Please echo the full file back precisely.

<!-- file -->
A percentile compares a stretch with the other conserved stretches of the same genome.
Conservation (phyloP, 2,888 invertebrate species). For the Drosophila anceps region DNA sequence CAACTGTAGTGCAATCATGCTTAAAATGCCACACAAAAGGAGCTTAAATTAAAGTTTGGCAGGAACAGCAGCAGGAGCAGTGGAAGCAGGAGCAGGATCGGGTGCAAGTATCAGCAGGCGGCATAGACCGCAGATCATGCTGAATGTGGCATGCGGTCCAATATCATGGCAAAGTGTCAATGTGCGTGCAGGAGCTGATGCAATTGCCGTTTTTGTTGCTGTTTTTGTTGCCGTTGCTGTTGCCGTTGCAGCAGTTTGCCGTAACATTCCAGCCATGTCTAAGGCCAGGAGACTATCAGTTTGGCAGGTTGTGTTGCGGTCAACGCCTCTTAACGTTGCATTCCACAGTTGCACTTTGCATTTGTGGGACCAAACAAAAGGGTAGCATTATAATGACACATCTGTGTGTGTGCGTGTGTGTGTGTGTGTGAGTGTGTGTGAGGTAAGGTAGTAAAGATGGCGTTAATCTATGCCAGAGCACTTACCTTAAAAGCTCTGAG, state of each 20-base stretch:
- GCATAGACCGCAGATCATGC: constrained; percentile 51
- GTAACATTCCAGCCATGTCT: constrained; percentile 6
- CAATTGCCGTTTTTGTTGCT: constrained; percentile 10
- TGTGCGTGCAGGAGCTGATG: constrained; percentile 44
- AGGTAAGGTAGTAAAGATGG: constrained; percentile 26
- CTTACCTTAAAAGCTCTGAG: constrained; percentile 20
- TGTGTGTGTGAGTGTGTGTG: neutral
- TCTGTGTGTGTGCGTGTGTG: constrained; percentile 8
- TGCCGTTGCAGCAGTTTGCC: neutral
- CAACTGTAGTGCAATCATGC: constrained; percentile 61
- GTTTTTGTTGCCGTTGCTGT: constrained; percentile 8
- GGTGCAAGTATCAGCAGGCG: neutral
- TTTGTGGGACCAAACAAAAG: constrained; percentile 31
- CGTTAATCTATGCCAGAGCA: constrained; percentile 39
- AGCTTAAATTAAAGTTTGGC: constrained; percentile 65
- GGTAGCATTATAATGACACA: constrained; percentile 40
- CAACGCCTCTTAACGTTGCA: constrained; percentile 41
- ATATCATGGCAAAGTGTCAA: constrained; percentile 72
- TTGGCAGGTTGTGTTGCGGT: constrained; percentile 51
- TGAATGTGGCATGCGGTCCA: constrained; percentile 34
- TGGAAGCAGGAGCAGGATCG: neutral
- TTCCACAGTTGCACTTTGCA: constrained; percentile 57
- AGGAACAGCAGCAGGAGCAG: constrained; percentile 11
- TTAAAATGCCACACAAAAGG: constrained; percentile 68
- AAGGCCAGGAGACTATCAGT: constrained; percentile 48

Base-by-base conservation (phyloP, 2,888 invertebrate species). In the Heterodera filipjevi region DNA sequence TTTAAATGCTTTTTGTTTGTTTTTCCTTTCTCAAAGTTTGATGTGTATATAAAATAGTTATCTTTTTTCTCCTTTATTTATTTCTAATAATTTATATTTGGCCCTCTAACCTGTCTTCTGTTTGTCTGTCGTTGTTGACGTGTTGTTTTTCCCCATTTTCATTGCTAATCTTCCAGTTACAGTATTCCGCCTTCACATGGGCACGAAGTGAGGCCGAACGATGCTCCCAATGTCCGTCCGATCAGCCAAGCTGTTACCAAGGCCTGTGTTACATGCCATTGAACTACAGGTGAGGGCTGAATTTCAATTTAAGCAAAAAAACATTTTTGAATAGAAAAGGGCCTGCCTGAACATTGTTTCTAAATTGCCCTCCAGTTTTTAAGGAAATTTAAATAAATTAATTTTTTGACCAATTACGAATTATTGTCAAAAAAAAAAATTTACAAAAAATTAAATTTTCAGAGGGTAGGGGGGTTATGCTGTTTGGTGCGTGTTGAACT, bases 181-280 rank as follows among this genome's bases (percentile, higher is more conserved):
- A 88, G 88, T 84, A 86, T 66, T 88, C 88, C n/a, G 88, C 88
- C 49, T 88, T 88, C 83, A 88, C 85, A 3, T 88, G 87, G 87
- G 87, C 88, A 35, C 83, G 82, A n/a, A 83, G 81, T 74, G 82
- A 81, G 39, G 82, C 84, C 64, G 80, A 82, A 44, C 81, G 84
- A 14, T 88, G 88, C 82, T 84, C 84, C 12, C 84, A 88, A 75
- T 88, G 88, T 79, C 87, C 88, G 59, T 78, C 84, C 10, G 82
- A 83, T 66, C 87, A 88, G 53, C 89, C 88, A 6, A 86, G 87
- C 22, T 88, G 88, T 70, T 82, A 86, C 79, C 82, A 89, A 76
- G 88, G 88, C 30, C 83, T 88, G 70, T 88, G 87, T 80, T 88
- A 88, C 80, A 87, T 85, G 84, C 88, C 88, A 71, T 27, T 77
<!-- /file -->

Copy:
A percentile compares a stretch with the other conserved stretches of the same genome.
Conservation (phyloP, 2,888 invertebrate species). For the Drosophila anceps region DNA sequence CAACTGTAGTGCAATCATGCTTAAAATGCCACACAAAAGGAGCTTAAATTAAAGTTTGGCAGGAACAGCAGCAGGAGCAGTGGAAGCAGGAGCAGGATCGGGTGCAAGTATCAGCAGGCGGCATAGACCGCAGATCATGCTGAATGTGGCATGCGGTCCAATATCATGGCAAAGTGTCAATGTGCGTGCAGGAGCTGATGCAATTGCCGTTTTTGTTGCTGTTTTTGTTGCCGTTGCTGTTGCCGTTGCAGCAGTTTGCCGTAACATTCCAGCCATGTCTAAGGCCAGGAGACTATCAGTTTGGCAGGTTGTGTTGCGGTCAACGCCTCTTAACGTTGCATTCCACAGTTGCACTTTGCATTTGTGGGACCAAACAAAAGGGTAGCATTATAATGACACATCTGTGTGTGTGCGTGTGTGTGTGTGTGTGAGTGTGTGTGAGGTAAGGTAGTAAAGATGGCGTTAATCTATGCCAGAGCACTTACCTTAAAAGCTCTGAG, state of each 20-base stretch:
- GCATAGACCGCAGATCATGC: constrained; percentile 51
- GTAACATTCCAGCCATGTCT: constrained; percentile 6
- CAATTGCCGTTTTTGTTGCT: constrained; percentile 10
- TGTGCGTGCAGGAGCTGATG: constrained; percentile 44
- AGGTAAGGTAGTAAAGATGG: constrained; percentile 26
- CTTACCTTAAAAGCTCTGAG: constrained; percentile 20
- TGTGTGTGTGAGTGTGTGTG: neutral
- TCTGTGTGTGTGCGTGTGTG: constrained; percentile 8
- TGCCGTTGCAGCAGTTTGCC: neutral
- CAACTGTAGTGCAATCATGC: constrained; percentile 61
- GTTTTTGTTGCCGTTGCTGT: constrained; percentile 8
- GGTGCAAGTATCAGCAGGCG: neutral
- TTTGTGGGACCAAACAAAAG: constrained; percentile 31
- CGTTAATCTATGCCAGAGCA: constrained; percentile 39
- AGCTTAAATTAAAGTTTGGC: constrained; percentile 65
- GGTAGCATTATAATGACACA: constrained; percentile 40
- CAACGCCTCTTAACGTTGCA: constrained; percentile 41
- ATATCATGGCAAAGTGTCAA: constrained; percentile 72
- TTGGCAGGTTGTGTTGCGGT: constrained; percentile 51
- TGAATGTGGCATGCGGTCCA: constrained; percentile 34
- TGGAAGCAGGAGCAGGATCG: neutral
- TTCCACAGTTGCACTTTGCA: constrained; percentile 57
- AGGAACAGCAGCAGGAGCAG: constrained; percentile 11
- TTAAAATGCCACACAAAAGG: constrained; percentile 68
- AAGGCCAGGAGACTATCAGT: constrained; percentile 48

Base-by-base conservation (phyloP, 2,888 invertebrate species). In the Heterodera filipjevi region DNA sequence TTTAAATGCTTTTTGTTTGTTTTTCCTTTCTCAAAGTTTGATGTGTATATAAAATAGTTATCTTTTTTCTCCTTTATTTATTTCTAATAATTTATATTTGGCCCTCTAACCTGTCTTCTGTTTGTCTGTCGTTGTTGACGTGTTGTTTTTCCCCATTTTCATTGCTAATCTTCCAGTTACAGTATTCCGCCTTCACATGGGCACGAAGTGAGGCCGAACGATGCTCCCAATGTCCGTCCGATCAGCCAAGCTGTTACCAAGGCCTGTGTTACATGCCATTGAACTACAGGTGAGGGCTGAATTTCAATTTAAGCAAAAAAACATTTTTGAATAGAAAAGGGCCTGCCTGAACATTGTTTCTAAATTGCCCTCCAGTTTTTAAGGAAATTTAAATAAATTAATTTTTTGACCAATTACGAATTATTGTCAAAAAAAAAAATTTACAAAAAATTAAATTTTCAGAGGGTAGGGGGGTTATGCTGTTTGGTGCGTGTTGAACT, bases 181-280 rank as follows among this genome's bases (percentile, higher is more conserved):
- A 88, G 88, T 84, A 86, T 66, T 88, C 88, C n/a, G 88, C 88
- C 49, T 88, T 88, C 83, A 88, C 85, A 3, T 88, G 87, G 87
- G 87, C 88, A 35, C 83, G 82, A n/a, A 83, G 81, T 74, G 82
- A 81, G 39, G 82, C 84, C 64, G 80, A 82, A 44, C 81, G 84
- A 14, T 88, G 88, C 82, T 84, C 84, C 12, C 84, A 88, A 75
- T 88, G 88, T 79, C 87, C 88, G 59, T 78, C 84, C 10, G 82
- A 83, T 66, C 87, A 88, G 53, C 89, C 88, A 6, A 86, G 87
- C 22, T 88, G 88, T 70, T 82, A 86, C 79, C 82, A 89, A 76
- G 88, G 88, C 30, C 83, T 88, G 70, T 88, G 87, T 80, T 88
- A 88, C 80, A 87, T 85, G 84, C 88, C 88, A 71, T 27, T 77